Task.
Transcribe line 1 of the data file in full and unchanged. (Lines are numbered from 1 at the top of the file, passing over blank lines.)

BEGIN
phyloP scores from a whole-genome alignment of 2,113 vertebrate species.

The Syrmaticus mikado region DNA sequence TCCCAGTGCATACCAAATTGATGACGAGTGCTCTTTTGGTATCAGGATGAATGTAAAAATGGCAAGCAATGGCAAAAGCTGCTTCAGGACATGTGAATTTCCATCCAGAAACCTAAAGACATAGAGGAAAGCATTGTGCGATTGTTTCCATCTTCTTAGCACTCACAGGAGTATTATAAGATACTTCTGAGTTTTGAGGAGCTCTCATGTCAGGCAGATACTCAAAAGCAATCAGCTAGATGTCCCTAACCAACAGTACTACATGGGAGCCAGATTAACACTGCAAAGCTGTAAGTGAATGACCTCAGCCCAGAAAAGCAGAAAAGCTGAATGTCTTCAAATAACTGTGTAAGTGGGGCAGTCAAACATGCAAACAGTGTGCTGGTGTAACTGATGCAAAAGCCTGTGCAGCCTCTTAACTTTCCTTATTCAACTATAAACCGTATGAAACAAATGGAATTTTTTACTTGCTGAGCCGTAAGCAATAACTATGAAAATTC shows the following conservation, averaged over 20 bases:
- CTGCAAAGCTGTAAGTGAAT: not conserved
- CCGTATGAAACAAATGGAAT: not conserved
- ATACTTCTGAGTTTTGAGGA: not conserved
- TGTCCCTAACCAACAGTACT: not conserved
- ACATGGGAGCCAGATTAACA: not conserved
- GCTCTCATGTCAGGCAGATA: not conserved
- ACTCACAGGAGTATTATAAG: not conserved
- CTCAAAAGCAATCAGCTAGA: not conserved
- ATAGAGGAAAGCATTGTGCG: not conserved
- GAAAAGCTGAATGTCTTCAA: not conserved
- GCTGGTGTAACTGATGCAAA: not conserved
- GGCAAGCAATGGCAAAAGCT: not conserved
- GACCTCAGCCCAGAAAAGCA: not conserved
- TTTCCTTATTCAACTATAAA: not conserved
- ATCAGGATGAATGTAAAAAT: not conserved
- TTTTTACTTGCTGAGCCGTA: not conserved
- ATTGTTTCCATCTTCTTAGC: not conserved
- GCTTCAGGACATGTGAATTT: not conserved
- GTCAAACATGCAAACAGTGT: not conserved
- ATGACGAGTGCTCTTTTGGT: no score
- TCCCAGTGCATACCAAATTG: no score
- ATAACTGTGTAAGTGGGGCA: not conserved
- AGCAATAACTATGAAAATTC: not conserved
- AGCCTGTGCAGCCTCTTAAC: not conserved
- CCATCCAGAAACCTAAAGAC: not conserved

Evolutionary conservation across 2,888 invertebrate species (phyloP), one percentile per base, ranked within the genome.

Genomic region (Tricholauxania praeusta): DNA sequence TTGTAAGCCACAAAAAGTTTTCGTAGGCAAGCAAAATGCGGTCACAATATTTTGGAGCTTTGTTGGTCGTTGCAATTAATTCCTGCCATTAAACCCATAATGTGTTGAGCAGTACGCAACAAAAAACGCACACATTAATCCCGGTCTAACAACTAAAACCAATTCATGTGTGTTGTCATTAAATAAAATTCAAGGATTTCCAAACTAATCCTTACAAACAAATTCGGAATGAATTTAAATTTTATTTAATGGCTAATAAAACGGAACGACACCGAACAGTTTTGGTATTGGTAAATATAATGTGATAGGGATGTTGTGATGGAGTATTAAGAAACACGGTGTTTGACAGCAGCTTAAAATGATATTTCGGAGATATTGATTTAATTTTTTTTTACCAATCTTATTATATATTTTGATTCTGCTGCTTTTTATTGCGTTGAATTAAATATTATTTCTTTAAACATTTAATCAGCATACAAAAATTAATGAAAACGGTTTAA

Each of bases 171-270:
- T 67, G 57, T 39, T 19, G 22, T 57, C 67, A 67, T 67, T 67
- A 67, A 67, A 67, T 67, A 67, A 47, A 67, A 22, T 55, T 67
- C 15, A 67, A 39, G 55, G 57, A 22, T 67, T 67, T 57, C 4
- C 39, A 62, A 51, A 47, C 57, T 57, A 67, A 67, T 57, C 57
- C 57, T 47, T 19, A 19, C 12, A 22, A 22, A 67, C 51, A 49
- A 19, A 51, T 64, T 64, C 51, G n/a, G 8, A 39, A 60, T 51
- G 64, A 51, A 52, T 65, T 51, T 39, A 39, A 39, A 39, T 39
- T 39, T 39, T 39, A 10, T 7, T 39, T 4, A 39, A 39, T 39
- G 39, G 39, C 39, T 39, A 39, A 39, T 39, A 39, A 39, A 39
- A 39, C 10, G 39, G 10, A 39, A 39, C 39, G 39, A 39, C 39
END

phyloP scores from a whole-genome alignment of 2,113 vertebrate species.